I dont think it was malicious. They were oldsters and probably not in the best of shape. They were inexperienced and untrained and when faced with such a situation they panicked and thought that they were going to be next. Probably saw a movie about a climb to mount Everest once (where in the kill zone it really is every man/woman for him/herself) and thought best to get the flock out of there. NObody wanted to go alone for help and nobody wanted to stay behind and die like their dying buddy.

And they may not be that close to each other anyway. They may just be an impromptu group with no close ties to each other. There are definitely a few people i know that I would leave behind (just kidding).

Obviously they had no business being where they were.

I think the charges will be dropped with some piesays said to the dead persons family and perhaps a few envelops fat with cash.

It is a weird legal precedent but gives some thought to those who may venture up into the higher mountains without proper training and attire.

They really should make it a crime to NOT assist accident victims within eye sight !!

by the way, its 0c outside my door right now and the rooftops are covered in ice. Doesnt seem like dying weather. But one could panic in a high mountain with just the same weather. And if you are wet, you could die.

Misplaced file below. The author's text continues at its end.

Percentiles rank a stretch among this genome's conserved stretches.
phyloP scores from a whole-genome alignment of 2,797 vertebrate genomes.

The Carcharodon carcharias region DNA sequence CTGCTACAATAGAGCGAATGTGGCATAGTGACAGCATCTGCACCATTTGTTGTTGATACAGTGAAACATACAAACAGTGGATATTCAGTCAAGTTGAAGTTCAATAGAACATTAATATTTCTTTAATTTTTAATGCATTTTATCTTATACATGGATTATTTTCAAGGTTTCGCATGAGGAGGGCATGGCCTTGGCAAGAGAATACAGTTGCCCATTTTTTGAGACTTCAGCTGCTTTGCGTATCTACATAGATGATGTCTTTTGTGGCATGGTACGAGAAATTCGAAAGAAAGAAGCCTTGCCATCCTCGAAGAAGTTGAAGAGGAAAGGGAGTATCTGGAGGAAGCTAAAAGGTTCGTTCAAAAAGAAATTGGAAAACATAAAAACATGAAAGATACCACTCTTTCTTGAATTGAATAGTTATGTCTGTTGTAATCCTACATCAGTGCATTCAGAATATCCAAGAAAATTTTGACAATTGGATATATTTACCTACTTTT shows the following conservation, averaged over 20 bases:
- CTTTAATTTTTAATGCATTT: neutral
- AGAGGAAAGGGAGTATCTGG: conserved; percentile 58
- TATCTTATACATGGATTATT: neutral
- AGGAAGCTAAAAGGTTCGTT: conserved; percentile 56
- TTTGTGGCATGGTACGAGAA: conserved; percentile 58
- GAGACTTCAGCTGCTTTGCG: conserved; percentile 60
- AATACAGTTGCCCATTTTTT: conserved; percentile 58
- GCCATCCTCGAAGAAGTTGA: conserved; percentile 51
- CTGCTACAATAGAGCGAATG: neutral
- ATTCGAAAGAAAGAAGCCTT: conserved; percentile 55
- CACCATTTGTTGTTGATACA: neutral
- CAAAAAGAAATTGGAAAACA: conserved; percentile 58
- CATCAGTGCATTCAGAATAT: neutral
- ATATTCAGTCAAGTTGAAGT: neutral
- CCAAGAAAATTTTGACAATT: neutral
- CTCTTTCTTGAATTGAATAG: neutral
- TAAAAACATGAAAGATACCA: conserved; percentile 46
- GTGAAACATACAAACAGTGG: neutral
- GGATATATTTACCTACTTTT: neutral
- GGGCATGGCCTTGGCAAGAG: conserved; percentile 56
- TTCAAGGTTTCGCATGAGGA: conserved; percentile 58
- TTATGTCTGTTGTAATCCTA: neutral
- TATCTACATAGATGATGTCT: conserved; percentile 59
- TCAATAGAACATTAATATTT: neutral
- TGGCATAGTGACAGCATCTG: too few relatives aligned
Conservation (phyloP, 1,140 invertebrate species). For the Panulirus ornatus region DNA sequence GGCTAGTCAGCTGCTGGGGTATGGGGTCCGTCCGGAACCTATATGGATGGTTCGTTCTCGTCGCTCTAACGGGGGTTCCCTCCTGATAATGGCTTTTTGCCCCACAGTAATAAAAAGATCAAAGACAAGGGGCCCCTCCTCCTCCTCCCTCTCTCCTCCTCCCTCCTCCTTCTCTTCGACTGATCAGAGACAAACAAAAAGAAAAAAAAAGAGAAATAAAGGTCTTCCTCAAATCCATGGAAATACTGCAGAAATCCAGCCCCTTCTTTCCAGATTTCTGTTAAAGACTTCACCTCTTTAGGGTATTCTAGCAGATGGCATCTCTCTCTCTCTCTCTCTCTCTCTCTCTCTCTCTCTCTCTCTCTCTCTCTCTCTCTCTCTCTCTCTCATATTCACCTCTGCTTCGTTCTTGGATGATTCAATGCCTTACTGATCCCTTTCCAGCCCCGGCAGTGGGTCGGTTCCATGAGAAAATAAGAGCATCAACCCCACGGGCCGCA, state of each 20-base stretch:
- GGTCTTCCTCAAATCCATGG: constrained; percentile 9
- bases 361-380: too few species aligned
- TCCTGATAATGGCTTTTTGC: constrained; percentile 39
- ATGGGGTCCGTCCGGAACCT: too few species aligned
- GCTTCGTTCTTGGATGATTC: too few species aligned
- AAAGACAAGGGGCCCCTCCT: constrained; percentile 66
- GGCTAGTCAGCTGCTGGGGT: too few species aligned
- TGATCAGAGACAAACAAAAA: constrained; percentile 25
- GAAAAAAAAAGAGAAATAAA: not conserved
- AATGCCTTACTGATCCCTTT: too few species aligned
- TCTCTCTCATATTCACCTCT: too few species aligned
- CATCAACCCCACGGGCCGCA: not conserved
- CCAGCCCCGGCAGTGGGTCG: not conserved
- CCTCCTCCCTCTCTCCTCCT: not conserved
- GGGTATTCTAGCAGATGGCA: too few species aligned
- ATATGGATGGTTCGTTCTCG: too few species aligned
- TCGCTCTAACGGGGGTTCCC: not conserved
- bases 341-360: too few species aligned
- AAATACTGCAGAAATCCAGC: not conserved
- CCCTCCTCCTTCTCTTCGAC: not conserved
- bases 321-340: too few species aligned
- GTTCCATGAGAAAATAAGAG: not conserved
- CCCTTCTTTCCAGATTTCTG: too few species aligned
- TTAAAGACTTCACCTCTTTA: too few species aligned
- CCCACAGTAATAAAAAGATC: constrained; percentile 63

We are having Rogue waves here these last few days. A few days ago 2 men and a young boy were hit by a rogue wave while fishing from a rock (shouldnt have been there) and the men clung to a rock but the boy was swept offshore. His father went after him but in just a few minutes the cold ocean overcame them and they drowned.

yesterday a man and a woman walking a dog were at the edge of the water and a rogue wave took them into the water, the woman and dog got out but the man drowned.

So hypothermia once set in at 0c (the ocean water wasnt much colder then that ) can certainly kill you and rather quickly.

If it were one person I’d understand, but three? That sounds sketchy. It sounds like they just left the guy there to die. As others have mentioned at least one or two guys should have stayed behind with him. The fact that they continued when conditions worsened shows the leader wasn’t exactly the sharpest knife in the drawer.

They started their hike just when the forecasted cold front had arrived. This incident is similar to that guy who got hypothermia and died in NanHuDaShan a couple of years ago. The cardinal rule in the high mountains is don’t go hiking when a strong cold front is coming. The weather will be unpleasant and very unpredictable with freezing rain or snow, and what’s the point of reaching the peak in zero visibility anyway? I realise a lot of people end up doing that because they’ve paid for a tour weeks before and feel obliged to carry out their plan despite a poor weather forecast. As far as I’m concerned, I’d rather not go, and just forfeit the costs. Reaching a peak in poor weather with no view doesn’t count as far as I’m concerned.